But Andrew J. Rudnick, president of the Buffalo Niagara Partnership, said he doubts such an approach would win approval in the State Legislature.
That puts upstate business interests in a sticky position. On the one hand, they can go along with an enlarged statewide Power for Jobs program that will benefit more businesses upstate and also includes new guidelines that would help prevent past abuses, which in the past has seen cheap electricity flow to downstate nonprofits, including a Boys & Girls Club in the Bronx.
Or they can fight an uphill battle politically to keep the power exclusively upstate, and risk a stalemate that could jeopardize the entire Power for Jobs program, said Rudnick, whose group has long advocated converting the residential power into an economic-development tool.
Paterson administration officials defended taking what is now a benefit for upstate residential customers and spreading it around to industrial and commercial users across the state. They said upstate manufacturers will be heavy beneficiaries of the additional power allotment.
"It's a statewide asset. Why should only one area be able to take advantage of that asset?" said Thomas Congdon, Paterson's deputy secretary for energy.
Each of the proposals would try to offset the impact of the shift in varying ways. The Paterson proposal would offset the costs entirely for one year by providing a $70 million subsidy funded by the Power Authority that then would phase out in equal increments over the following five years. The Paterson proposal also would provide a $5 monthly credit to low-income customers and create a $10 million program to fund energy-efficiency improvements by consumers, a 38 percent increase from current funding levels.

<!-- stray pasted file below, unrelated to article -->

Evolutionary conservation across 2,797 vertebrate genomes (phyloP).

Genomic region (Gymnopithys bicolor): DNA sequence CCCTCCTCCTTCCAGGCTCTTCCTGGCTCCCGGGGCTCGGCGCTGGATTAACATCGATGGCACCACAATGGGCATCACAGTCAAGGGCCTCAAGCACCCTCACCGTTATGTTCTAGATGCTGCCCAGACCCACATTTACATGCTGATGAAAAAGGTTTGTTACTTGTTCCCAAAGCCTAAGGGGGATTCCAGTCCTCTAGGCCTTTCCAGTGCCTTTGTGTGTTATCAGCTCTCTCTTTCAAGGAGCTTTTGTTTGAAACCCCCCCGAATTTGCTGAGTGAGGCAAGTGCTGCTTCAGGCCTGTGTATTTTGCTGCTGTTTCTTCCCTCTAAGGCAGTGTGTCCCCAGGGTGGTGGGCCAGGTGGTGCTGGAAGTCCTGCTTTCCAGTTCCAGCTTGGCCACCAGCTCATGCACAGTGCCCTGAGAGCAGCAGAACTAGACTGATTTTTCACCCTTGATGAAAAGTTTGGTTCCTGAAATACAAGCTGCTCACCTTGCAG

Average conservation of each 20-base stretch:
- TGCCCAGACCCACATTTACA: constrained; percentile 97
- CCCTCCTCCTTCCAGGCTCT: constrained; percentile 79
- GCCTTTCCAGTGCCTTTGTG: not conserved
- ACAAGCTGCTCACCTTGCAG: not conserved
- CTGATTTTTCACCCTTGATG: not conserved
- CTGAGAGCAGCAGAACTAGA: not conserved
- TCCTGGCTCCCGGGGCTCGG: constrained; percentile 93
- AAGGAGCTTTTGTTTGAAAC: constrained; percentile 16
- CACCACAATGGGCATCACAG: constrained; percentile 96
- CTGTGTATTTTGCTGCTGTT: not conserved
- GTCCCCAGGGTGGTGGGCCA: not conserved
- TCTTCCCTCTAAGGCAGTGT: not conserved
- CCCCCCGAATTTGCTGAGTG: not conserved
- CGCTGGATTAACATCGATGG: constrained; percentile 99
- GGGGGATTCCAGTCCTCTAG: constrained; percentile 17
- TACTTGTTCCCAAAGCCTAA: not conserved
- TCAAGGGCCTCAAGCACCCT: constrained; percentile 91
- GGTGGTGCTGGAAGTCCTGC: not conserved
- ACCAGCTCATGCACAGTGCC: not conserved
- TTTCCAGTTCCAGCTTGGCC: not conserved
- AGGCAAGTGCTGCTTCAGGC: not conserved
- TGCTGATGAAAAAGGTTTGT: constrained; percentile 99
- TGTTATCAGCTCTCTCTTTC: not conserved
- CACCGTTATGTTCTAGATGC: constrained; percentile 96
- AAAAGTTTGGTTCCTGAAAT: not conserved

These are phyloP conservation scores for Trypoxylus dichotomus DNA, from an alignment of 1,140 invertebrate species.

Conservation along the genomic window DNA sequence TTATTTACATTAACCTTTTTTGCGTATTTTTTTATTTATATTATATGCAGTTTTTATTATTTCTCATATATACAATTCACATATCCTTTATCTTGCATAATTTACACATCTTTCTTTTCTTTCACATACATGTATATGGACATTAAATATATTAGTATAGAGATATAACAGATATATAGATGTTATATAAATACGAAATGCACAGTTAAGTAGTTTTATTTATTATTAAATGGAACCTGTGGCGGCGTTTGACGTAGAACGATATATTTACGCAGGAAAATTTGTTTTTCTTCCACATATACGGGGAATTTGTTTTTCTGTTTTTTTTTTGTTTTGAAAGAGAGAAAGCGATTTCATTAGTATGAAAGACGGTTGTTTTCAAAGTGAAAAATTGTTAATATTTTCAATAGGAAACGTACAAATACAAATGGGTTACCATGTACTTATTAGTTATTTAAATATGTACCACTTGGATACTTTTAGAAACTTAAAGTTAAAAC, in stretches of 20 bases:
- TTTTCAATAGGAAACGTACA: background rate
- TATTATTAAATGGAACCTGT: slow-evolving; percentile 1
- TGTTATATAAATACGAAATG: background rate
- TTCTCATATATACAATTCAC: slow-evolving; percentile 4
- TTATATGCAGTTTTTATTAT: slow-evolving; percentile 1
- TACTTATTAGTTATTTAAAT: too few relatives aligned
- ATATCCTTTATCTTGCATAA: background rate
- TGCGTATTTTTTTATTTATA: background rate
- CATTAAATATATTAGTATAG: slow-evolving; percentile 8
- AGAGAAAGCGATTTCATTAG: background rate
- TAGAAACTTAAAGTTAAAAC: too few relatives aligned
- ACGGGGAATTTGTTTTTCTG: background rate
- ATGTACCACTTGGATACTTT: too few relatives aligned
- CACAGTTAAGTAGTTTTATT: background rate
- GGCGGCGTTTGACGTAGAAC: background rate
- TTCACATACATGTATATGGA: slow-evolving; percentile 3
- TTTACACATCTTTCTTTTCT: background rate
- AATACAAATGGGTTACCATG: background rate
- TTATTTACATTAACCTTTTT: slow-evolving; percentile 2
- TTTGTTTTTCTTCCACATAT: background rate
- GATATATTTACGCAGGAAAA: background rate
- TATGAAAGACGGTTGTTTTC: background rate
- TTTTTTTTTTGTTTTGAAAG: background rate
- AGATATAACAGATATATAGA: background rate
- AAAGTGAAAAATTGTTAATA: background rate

Paterson vowed Wednesday that he will not settle for anything less than a long-term extension of the program after five years of stopgap, one-year extensions that the governor and business leaders have said makes long-term planning difficult.
Richard M. Kessel, the Power Authority's president and chief executive officer, said the Paterson plan would remove a legislative roadblock that has prevented new companies from enrolling in the program in recent years. He also noted that the Power Authority must walk a fine line as it reviews the qualifications of existing recipients at a time when jobs are scarce and the economy is sputtering.
Meanwhile, Sen. Charles E. Schumer, D-N.Y, wrote a letter to Kessel, urging him to craft a longer-term energy agreement with Steuben Foods of Elma.
The food company is planning a major expansion, but the Power Authority only offered Steuben a seven-year contract for low-cost hydropower — even though the agency also offers 10- and 15-year contracts. A longer contract would help the company with its expansion plans, Schumer said.
Tom Precious of The News Albany Bureau and News Washington Bureau Chief Jerry Zremski contributed to this report.